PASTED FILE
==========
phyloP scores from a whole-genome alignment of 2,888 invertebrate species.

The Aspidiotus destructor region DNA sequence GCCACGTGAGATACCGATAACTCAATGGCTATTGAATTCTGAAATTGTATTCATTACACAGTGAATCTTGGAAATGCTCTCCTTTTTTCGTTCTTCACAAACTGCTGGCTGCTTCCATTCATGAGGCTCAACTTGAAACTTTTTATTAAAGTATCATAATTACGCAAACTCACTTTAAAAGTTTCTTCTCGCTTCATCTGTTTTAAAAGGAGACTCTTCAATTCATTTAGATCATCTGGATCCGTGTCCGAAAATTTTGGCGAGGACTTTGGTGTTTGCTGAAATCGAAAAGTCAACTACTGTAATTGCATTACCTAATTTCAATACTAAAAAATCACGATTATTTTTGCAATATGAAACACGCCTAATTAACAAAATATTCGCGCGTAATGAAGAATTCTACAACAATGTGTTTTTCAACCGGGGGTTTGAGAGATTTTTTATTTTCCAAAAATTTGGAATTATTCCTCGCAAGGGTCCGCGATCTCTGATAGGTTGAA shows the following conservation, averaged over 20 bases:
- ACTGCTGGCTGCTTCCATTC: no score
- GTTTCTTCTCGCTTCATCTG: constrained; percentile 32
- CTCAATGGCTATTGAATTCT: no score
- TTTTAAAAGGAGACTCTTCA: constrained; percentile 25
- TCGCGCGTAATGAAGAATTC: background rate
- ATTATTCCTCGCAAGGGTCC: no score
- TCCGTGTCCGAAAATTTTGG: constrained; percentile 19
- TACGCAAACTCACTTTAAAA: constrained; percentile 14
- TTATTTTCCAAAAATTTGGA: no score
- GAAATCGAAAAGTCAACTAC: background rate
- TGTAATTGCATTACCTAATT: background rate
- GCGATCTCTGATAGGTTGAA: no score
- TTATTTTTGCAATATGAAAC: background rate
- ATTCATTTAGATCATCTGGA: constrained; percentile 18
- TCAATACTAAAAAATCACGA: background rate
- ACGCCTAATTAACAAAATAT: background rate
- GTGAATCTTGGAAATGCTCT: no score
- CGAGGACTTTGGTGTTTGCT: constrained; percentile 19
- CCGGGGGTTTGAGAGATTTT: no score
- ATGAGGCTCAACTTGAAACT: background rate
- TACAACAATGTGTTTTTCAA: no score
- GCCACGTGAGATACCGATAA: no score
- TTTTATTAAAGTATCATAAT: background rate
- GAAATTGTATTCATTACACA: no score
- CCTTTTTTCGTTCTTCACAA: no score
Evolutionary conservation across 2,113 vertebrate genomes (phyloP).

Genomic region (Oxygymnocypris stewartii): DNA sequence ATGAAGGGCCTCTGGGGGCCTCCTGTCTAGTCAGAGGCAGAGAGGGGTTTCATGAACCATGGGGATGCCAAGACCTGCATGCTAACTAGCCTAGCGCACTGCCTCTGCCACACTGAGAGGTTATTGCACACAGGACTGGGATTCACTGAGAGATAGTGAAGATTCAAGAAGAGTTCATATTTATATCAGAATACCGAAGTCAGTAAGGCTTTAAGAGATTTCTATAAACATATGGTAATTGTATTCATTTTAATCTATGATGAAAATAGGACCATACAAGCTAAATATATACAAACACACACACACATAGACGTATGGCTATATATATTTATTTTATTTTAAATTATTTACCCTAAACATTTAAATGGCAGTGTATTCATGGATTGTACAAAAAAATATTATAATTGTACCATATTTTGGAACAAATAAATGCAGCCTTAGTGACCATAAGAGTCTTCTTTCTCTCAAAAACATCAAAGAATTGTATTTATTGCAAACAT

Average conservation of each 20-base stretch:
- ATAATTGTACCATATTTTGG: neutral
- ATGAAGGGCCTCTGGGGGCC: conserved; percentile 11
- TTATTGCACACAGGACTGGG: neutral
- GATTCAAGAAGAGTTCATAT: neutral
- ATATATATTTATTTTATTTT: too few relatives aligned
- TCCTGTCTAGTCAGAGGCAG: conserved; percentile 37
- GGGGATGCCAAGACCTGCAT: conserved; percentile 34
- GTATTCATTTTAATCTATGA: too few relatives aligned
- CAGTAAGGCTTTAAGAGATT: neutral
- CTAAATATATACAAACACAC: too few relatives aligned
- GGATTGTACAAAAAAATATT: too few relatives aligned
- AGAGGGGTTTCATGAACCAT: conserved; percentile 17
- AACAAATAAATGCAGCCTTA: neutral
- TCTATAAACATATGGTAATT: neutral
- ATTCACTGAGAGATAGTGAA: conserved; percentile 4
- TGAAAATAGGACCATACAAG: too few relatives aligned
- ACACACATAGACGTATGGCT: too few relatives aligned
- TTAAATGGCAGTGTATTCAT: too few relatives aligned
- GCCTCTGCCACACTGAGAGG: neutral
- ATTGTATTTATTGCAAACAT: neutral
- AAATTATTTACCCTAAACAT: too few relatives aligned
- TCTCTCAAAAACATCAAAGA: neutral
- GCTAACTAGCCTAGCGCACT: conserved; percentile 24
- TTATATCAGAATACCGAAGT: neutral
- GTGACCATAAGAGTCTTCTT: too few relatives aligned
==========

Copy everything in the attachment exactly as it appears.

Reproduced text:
phyloP scores from a whole-genome alignment of 2,888 invertebrate species.

The Aspidiotus destructor region DNA sequence GCCACGTGAGATACCGATAACTCAATGGCTATTGAATTCTGAAATTGTATTCATTACACAGTGAATCTTGGAAATGCTCTCCTTTTTTCGTTCTTCACAAACTGCTGGCTGCTTCCATTCATGAGGCTCAACTTGAAACTTTTTATTAAAGTATCATAATTACGCAAACTCACTTTAAAAGTTTCTTCTCGCTTCATCTGTTTTAAAAGGAGACTCTTCAATTCATTTAGATCATCTGGATCCGTGTCCGAAAATTTTGGCGAGGACTTTGGTGTTTGCTGAAATCGAAAAGTCAACTACTGTAATTGCATTACCTAATTTCAATACTAAAAAATCACGATTATTTTTGCAATATGAAACACGCCTAATTAACAAAATATTCGCGCGTAATGAAGAATTCTACAACAATGTGTTTTTCAACCGGGGGTTTGAGAGATTTTTTATTTTCCAAAAATTTGGAATTATTCCTCGCAAGGGTCCGCGATCTCTGATAGGTTGAA shows the following conservation, averaged over 20 bases:
- ACTGCTGGCTGCTTCCATTC: no score
- GTTTCTTCTCGCTTCATCTG: constrained; percentile 32
- CTCAATGGCTATTGAATTCT: no score
- TTTTAAAAGGAGACTCTTCA: constrained; percentile 25
- TCGCGCGTAATGAAGAATTC: background rate
- ATTATTCCTCGCAAGGGTCC: no score
- TCCGTGTCCGAAAATTTTGG: constrained; percentile 19
- TACGCAAACTCACTTTAAAA: constrained; percentile 14
- TTATTTTCCAAAAATTTGGA: no score
- GAAATCGAAAAGTCAACTAC: background rate
- TGTAATTGCATTACCTAATT: background rate
- GCGATCTCTGATAGGTTGAA: no score
- TTATTTTTGCAATATGAAAC: background rate
- ATTCATTTAGATCATCTGGA: constrained; percentile 18
- TCAATACTAAAAAATCACGA: background rate
- ACGCCTAATTAACAAAATAT: background rate
- GTGAATCTTGGAAATGCTCT: no score
- CGAGGACTTTGGTGTTTGCT: constrained; percentile 19
- CCGGGGGTTTGAGAGATTTT: no score
- ATGAGGCTCAACTTGAAACT: background rate
- TACAACAATGTGTTTTTCAA: no score
- GCCACGTGAGATACCGATAA: no score
- TTTTATTAAAGTATCATAAT: background rate
- GAAATTGTATTCATTACACA: no score
- CCTTTTTTCGTTCTTCACAA: no score
Evolutionary conservation across 2,113 vertebrate genomes (phyloP).

Genomic region (Oxygymnocypris stewartii): DNA sequence ATGAAGGGCCTCTGGGGGCCTCCTGTCTAGTCAGAGGCAGAGAGGGGTTTCATGAACCATGGGGATGCCAAGACCTGCATGCTAACTAGCCTAGCGCACTGCCTCTGCCACACTGAGAGGTTATTGCACACAGGACTGGGATTCACTGAGAGATAGTGAAGATTCAAGAAGAGTTCATATTTATATCAGAATACCGAAGTCAGTAAGGCTTTAAGAGATTTCTATAAACATATGGTAATTGTATTCATTTTAATCTATGATGAAAATAGGACCATACAAGCTAAATATATACAAACACACACACACATAGACGTATGGCTATATATATTTATTTTATTTTAAATTATTTACCCTAAACATTTAAATGGCAGTGTATTCATGGATTGTACAAAAAAATATTATAATTGTACCATATTTTGGAACAAATAAATGCAGCCTTAGTGACCATAAGAGTCTTCTTTCTCTCAAAAACATCAAAGAATTGTATTTATTGCAAACAT

Average conservation of each 20-base stretch:
- ATAATTGTACCATATTTTGG: neutral
- ATGAAGGGCCTCTGGGGGCC: conserved; percentile 11
- TTATTGCACACAGGACTGGG: neutral
- GATTCAAGAAGAGTTCATAT: neutral
- ATATATATTTATTTTATTTT: too few relatives aligned
- TCCTGTCTAGTCAGAGGCAG: conserved; percentile 37
- GGGGATGCCAAGACCTGCAT: conserved; percentile 34
- GTATTCATTTTAATCTATGA: too few relatives aligned
- CAGTAAGGCTTTAAGAGATT: neutral
- CTAAATATATACAAACACAC: too few relatives aligned
- GGATTGTACAAAAAAATATT: too few relatives aligned
- AGAGGGGTTTCATGAACCAT: conserved; percentile 17
- AACAAATAAATGCAGCCTTA: neutral
- TCTATAAACATATGGTAATT: neutral
- ATTCACTGAGAGATAGTGAA: conserved; percentile 4
- TGAAAATAGGACCATACAAG: too few relatives aligned
- ACACACATAGACGTATGGCT: too few relatives aligned
- TTAAATGGCAGTGTATTCAT: too few relatives aligned
- GCCTCTGCCACACTGAGAGG: neutral
- ATTGTATTTATTGCAAACAT: neutral
- AAATTATTTACCCTAAACAT: too few relatives aligned
- TCTCTCAAAAACATCAAAGA: neutral
- GCTAACTAGCCTAGCGCACT: conserved; percentile 24
- TTATATCAGAATACCGAAGT: neutral
- GTGACCATAAGAGTCTTCTT: too few relatives aligned